For at least a generation, rightwing homegrown extremists have been far and away the largest source of terrorism in the United States. The most damaging domestic terrorist attack ever committed on American soil was the April 19, 1995, bombing of the Murrah federal building in Oklahoma City, which killed 168 people and injured another 680. Initially, media speculation focused on Islamic radical terrorists as the possible source of the terrorist attack, but the perpetrators, Timothy McVeigh and Terry Nichols, turned out to be white rightwing extremists.
Before Obama’s election in 2008 – and partly in anticipation of that event – the rate of rightwing domestic terrorist incidents began to rise dramatically, seemingly triggered by Jim David Adkisson’s crime. And it remained at that same high level for most of the Obama presidency.
In 2011, the Senate did hold hearings on the subject of right-wing extremist violence in the wake of neo-Nazi Wade Michael Page’s murderous rampage at a Sikh temple in Wisconsin in which six worshippers died. At that hearing senators heard from Daryl Johnson, a veteran domestic-terrorism analyst. Johnson was unequivocal:
“The threat of domestic terrorism motivated by extremist ideologies is often dismissed and overlooked in the national media and within the US government. Yet we are currently seeing an upsurge in domestic non-Islamic extremist activity, specifically from violent rightwing extremists. While violent leftwing attacks were more prevalent in the 1970s, today the bulk of violent domestic activity emanates from the right wing.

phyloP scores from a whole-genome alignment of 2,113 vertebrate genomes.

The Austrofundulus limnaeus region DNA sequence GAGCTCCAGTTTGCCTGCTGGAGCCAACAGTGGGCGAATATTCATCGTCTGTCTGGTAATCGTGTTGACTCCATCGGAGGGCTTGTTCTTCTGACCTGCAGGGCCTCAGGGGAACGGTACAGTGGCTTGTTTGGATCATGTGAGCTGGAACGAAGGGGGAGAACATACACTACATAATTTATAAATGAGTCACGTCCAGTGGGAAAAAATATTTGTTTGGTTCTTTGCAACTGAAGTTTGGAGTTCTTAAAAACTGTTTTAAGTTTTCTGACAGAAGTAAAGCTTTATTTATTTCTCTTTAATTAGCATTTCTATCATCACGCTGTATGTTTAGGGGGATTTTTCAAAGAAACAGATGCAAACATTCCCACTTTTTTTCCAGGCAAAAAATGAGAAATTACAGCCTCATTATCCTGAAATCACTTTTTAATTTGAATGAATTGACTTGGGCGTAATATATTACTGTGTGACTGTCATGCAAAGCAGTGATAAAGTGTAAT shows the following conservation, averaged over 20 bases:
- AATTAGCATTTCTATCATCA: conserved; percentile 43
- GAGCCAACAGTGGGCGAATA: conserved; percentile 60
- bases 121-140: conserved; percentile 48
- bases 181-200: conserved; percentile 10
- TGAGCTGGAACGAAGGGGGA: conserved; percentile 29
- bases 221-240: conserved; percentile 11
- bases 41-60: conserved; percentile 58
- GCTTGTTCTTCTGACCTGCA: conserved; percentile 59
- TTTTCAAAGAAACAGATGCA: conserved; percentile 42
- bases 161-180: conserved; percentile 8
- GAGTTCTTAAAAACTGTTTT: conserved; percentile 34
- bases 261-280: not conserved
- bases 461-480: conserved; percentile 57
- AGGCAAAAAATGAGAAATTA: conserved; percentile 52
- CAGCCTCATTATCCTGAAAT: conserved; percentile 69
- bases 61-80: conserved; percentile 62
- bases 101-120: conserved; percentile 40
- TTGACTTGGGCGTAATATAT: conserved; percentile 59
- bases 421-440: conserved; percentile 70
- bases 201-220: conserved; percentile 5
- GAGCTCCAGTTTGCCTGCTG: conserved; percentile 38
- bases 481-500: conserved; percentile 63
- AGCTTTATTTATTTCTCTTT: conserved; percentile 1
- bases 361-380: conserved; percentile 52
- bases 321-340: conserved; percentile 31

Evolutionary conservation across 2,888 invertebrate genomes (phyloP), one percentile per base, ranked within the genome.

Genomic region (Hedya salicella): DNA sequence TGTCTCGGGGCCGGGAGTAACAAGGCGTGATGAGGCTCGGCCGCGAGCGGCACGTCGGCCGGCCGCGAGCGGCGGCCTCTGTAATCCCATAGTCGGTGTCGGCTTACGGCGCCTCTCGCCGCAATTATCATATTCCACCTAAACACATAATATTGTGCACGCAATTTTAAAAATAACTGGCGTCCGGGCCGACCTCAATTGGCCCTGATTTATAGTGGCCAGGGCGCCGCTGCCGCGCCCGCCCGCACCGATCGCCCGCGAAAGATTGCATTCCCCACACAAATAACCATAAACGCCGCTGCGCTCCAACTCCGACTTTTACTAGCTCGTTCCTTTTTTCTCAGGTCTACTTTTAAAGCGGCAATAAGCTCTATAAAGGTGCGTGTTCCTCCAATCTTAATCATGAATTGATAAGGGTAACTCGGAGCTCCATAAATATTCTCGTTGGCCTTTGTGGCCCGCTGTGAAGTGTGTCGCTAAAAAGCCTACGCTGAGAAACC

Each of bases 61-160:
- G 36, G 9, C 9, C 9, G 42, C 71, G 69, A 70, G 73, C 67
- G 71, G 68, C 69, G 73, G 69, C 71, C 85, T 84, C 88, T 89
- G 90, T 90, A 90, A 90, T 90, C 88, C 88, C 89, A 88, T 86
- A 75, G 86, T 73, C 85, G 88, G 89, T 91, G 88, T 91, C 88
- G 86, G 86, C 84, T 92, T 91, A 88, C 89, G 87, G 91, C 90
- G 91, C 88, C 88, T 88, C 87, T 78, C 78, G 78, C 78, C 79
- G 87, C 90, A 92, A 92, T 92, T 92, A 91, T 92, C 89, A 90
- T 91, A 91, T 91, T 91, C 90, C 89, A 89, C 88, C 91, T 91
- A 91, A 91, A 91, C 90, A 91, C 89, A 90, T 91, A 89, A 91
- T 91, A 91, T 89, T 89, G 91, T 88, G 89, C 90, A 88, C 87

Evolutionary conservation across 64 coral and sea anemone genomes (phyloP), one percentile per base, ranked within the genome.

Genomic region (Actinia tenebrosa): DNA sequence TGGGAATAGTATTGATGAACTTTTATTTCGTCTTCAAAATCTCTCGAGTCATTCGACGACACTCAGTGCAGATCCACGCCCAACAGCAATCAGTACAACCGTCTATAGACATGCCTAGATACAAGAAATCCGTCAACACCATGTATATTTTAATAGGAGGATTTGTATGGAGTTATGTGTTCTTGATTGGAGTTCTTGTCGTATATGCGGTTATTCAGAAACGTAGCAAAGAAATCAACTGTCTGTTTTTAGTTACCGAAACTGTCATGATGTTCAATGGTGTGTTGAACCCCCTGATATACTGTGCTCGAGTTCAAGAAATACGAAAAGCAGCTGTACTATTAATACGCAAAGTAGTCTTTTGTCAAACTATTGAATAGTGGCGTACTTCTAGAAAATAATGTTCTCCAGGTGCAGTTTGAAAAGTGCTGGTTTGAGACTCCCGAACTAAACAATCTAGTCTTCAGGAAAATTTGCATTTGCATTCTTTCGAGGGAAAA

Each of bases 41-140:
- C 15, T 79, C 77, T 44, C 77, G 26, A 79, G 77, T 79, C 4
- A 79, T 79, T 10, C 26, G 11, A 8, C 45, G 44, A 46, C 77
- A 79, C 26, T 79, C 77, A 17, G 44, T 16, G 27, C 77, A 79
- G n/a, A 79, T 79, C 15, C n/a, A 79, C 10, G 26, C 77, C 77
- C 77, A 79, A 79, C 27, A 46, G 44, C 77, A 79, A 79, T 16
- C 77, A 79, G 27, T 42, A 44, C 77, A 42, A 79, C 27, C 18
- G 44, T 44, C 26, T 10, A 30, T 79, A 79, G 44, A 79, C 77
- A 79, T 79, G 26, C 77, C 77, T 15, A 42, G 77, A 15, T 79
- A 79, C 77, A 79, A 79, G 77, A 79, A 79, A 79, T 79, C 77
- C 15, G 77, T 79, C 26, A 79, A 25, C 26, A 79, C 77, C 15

Despite this grave reality, officialdom and the media have continued to focus only on terrorism threats plotted by Islamist radicals. Rightwing pundits in particular have viciously attacked and silenced anyone who tries to bring up rightwing violence in the framework of terrorism. They have grown touchy about their own ideological and rhetorical proximity to the extremism that is fueling the violence.
In American public life today there is an alternative dimension, a mental space beyond fact or logic, where the rules of evidence are replaced by paranoia. It is a space that has been opened up and fortified in no small part by rightwing media, and that has proven fertile ground for domestic terrorism.
Welcome to Alt-America.
Alt-America is an alternative universe that has a powerful resemblance to our own, except that it’s a completely different America, the nation its residents have concocted and reconfigured in their imaginations. In this other America, suppositions take the place of facts, and conspiracy theories, often pedalled by media outlets from Infowars to Fox News, become concrete realities. Its citizens live alongside us in our universe, but their perception of that universe places them in a different world altogether, one scarcely recognizable to those outside it.
Among other pathologies, many Alt-Americans freely fantasize, in print and on YouTube, about their desire to execute liberals, terrorists, “race mixers,” and other traitors. I call this desire eliminationism – a politics, and its accompanying rhetoric, whose goal is to excise whole segments of the population in the name of making it “healthy.”